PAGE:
Friends Writes About Boris

 

 

Few people are aware that in small apartment In Gilo lives and works one of the most abundant, talented, and sensitive Israeli artists. This is Boris Lekar…

…Since Israeli weather prevents artists from painting in watercolors outside for a long time, Lekar has no other choice as to draw brief sketches and after that to paint large pictures at home, from memory. His pictures wash away the time and melt away in recollections; they blend local landscapes and other landscapes, from the past, born by his mind’s eye and in the process of his work… These pictures astonish, since they display neither this world, nor that world. They reveal the artist’s spirituality, his ability to stare comprehend, and recollect. In these pictures there is a collision between a romantic, who believes in the depicted reality and light, and a personality, who perceives, that it is not a reality of light, but a spiritual picture, transforming into a sensuous one.

The mystery of Lekar’s art is also in his ability to be independent in the world, which is beyond the verbal description. The words here, if to quote Georgie Saramato, are “nothing but stones, which are piled up in the river, so that we could cross it.”

Yonathan Amir

Jerusalem

 

 

 

For Boris Lekar the whole world, while preserving its integrity, is clearly divided into material objects and spirituality, which is contained in them and emanated by them. His attitude to materiality is skeptical, while he is in love with spirituality. His pictures reflect matter’s destructive conversion into a spiritual power. We witness some strange artistic spiritualism: spiritual essence, which, in the artist’s opinion, is contained in all things, is breaking through the material shell.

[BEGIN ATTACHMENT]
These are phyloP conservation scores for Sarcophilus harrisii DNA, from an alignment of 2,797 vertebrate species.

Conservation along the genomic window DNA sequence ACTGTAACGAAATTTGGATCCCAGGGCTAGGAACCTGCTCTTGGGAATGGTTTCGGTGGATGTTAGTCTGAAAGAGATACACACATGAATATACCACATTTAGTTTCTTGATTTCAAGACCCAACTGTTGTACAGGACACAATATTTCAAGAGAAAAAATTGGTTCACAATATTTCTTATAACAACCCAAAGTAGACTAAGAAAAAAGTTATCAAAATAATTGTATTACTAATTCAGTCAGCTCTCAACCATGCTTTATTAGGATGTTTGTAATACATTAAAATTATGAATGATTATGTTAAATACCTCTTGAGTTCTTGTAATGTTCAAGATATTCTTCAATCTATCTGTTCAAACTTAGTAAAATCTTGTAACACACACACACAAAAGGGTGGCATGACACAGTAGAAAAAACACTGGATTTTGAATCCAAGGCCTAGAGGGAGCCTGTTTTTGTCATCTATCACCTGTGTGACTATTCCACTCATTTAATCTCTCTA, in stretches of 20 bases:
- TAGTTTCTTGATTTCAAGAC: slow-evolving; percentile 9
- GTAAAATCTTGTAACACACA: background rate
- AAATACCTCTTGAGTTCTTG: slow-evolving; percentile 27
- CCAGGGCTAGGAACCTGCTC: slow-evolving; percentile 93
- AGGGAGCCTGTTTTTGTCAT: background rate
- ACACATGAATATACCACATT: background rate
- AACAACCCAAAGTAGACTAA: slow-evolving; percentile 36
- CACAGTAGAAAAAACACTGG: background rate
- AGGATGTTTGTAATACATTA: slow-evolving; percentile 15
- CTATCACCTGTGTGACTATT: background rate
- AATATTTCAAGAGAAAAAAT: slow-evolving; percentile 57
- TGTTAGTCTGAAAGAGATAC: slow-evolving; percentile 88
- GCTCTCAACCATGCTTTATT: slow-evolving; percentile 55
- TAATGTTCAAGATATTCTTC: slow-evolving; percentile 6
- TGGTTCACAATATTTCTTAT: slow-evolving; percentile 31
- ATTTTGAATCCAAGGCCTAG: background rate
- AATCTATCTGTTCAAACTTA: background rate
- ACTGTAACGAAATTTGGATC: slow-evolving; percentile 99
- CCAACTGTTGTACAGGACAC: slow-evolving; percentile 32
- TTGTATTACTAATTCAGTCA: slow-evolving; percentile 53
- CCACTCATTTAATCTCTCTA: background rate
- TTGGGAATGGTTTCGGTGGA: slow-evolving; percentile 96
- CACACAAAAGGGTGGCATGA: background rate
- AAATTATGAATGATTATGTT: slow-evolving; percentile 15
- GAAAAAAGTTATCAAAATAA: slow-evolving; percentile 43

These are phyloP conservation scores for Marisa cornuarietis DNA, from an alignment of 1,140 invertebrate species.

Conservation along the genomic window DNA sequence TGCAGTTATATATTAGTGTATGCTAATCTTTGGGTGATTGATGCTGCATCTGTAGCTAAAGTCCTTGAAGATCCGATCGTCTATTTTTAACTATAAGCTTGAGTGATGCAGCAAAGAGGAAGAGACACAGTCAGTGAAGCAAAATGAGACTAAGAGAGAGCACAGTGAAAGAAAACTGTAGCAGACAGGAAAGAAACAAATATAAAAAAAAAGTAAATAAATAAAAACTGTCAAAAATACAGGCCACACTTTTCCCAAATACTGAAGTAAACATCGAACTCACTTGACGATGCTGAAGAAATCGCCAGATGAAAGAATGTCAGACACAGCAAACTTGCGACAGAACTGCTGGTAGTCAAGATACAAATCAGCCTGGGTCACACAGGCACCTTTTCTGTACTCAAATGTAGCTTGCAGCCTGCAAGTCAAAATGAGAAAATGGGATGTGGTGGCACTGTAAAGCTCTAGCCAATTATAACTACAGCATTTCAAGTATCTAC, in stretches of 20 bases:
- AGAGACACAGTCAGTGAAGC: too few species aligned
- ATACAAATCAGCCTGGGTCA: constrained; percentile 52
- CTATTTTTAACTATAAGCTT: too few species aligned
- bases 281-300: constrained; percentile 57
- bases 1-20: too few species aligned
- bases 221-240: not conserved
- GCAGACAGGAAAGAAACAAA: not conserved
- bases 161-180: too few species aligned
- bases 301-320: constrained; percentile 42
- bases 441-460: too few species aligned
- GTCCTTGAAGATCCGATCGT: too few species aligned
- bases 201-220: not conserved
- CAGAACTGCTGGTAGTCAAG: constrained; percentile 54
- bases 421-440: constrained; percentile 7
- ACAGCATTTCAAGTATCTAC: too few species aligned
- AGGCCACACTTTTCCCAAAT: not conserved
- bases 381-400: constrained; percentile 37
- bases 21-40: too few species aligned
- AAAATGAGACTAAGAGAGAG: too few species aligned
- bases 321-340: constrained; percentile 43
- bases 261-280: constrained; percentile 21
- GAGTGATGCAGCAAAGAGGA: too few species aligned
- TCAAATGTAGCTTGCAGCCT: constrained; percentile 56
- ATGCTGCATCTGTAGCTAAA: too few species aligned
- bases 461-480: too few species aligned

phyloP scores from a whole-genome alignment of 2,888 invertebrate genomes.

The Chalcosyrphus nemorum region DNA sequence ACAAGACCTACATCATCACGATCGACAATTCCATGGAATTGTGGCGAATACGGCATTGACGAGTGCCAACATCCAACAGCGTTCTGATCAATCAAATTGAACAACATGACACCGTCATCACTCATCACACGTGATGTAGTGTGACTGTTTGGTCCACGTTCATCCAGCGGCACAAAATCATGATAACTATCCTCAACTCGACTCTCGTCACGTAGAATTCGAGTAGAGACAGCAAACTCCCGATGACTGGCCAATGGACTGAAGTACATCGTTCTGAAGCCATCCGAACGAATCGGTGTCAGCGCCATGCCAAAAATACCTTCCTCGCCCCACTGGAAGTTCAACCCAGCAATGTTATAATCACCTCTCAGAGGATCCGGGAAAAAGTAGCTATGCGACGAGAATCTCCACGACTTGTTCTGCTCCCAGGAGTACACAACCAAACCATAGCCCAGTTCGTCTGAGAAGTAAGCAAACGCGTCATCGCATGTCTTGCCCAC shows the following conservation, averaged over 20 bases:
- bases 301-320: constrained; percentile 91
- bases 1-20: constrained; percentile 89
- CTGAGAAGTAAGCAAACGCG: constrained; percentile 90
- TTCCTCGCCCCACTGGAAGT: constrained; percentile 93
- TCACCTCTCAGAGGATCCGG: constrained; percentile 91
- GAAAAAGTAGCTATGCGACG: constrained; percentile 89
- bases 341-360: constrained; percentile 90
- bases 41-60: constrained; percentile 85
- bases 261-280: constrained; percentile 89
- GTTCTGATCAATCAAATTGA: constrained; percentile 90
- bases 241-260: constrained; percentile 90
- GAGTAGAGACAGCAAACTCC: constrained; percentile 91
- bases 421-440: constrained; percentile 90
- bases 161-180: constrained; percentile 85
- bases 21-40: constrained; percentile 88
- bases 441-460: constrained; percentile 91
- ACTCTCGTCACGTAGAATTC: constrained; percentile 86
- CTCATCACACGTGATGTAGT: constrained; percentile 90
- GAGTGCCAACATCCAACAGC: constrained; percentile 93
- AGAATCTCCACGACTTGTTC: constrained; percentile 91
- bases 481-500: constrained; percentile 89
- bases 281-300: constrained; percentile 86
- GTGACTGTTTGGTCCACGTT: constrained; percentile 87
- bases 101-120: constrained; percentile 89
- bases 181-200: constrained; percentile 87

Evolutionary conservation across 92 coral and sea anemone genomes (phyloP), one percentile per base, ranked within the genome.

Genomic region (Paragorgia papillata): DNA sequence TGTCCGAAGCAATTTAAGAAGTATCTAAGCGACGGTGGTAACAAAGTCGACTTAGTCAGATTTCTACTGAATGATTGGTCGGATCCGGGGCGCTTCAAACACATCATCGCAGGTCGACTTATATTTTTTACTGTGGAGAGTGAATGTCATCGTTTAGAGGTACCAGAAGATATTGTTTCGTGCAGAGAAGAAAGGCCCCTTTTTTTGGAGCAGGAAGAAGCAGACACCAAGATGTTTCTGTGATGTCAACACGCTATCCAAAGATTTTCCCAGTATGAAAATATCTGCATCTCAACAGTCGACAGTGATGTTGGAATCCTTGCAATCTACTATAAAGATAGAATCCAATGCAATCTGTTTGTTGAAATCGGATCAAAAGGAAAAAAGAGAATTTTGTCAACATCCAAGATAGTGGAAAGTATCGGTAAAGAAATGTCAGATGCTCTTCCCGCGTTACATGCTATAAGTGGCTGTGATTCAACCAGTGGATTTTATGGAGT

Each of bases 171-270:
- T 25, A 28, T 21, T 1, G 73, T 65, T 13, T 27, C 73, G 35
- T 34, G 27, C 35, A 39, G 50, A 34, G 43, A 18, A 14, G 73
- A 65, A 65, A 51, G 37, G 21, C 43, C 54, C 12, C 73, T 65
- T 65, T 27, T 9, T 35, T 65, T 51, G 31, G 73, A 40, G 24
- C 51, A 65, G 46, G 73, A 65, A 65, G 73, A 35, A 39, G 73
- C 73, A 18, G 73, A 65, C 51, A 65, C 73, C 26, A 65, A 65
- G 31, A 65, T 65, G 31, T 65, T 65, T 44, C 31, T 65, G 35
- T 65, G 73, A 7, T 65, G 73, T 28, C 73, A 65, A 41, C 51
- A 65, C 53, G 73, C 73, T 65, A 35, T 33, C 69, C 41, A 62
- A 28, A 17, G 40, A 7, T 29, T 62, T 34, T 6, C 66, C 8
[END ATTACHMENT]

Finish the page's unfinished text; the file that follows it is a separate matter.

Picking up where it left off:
With light, watercolor strokes, with the persistence of a Barbizon School student, he constantly engraved Kiev landscapes seen outside his house, sunsets and sunrises, seasons, instant changes of light. And water in which he dipped his brushes, mixing with the water of the painted Dnepr or rain, washed out the momentary objectiveness, revealing some eternal meanings in it. In the series of the Kiev watercolors he has reduced color to an unbelievable degree, so that ten steps away it seemed like the papers are blank, five steps away that there is something, and only coming very close you could discern the objects of the landscape And the remarkable thing is: when looking closely you were impressed by their colorfulness because though the brightness of colors was reduced, their correlation was preserved. Thus, one and the same music tune can be played in different octaves and moving further and further to the left or to the right, go beyond the limits of the keyboard and even beyond the limits of the human hearing. But there, beyond these limits, in the zone of non-hearing, the correlation of notes (at least theoretically) will remain the same. Taking the image onto the verge (almost beyond the verge) of human sight, beyond the limits of its keyboard, Boris Lekar challenges materiality for the sake of its own spirituality.